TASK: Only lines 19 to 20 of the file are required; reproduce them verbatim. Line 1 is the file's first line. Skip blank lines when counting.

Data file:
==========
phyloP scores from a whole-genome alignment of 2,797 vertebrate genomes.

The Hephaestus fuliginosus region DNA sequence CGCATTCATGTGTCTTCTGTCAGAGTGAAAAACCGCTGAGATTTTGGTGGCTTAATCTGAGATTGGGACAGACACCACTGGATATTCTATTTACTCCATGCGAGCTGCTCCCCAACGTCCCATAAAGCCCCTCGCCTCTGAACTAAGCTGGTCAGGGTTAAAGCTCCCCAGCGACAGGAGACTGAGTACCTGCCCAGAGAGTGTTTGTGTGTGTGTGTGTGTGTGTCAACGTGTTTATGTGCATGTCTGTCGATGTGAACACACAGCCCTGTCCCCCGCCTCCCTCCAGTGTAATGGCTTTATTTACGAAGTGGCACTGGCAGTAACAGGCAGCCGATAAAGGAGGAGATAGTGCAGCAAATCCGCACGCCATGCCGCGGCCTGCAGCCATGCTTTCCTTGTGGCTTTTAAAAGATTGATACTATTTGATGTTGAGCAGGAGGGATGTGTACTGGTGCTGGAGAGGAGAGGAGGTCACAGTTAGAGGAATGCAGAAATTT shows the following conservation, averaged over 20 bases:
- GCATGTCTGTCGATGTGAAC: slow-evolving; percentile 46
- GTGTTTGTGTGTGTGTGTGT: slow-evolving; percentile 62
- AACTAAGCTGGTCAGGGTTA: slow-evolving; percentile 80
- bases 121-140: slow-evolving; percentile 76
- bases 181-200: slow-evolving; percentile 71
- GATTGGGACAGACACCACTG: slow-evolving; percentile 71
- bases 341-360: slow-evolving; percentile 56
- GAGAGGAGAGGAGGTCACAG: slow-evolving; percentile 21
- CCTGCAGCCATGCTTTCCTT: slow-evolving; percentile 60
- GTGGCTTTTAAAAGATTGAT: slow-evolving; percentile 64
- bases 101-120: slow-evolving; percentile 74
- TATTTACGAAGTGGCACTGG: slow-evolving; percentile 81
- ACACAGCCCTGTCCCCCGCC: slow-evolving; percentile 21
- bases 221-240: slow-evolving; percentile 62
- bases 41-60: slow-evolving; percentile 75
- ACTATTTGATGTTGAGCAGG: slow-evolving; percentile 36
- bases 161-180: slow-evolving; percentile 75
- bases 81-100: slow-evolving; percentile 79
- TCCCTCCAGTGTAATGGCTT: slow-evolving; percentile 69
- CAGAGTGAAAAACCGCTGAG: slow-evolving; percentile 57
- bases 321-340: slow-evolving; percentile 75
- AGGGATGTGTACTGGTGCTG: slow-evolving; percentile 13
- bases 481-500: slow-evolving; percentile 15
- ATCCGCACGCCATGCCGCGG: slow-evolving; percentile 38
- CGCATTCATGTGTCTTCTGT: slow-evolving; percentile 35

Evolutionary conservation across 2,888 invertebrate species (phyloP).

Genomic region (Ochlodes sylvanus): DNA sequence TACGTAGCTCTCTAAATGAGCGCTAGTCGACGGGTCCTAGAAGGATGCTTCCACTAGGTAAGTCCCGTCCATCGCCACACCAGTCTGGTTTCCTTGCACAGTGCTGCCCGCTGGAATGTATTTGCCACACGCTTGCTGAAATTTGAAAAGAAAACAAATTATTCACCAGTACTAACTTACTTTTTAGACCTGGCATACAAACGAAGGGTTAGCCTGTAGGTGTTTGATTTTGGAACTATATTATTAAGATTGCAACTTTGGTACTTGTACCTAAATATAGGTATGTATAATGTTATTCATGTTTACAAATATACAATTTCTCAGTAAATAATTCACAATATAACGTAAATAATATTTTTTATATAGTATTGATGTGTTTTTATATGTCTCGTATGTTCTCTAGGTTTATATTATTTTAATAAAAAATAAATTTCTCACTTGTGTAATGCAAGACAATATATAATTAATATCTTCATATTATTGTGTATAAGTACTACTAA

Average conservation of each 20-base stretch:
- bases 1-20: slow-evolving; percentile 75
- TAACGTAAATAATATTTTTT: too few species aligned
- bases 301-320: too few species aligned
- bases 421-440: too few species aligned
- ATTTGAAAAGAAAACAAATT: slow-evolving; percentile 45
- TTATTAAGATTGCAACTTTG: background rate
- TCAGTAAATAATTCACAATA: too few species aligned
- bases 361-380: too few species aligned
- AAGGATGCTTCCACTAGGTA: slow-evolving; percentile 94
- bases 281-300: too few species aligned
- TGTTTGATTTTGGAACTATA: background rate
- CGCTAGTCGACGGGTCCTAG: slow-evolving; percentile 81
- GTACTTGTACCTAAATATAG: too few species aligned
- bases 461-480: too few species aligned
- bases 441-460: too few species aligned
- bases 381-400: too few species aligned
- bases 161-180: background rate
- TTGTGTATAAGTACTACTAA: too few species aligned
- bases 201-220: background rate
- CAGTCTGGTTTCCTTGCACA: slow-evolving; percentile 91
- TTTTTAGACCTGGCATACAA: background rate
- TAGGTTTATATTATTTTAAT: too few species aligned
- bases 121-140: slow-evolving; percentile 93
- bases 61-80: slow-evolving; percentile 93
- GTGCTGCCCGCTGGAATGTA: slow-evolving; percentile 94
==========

- bases 161-180: slow-evolving; percentile 75
- bases 81-100: slow-evolving; percentile 79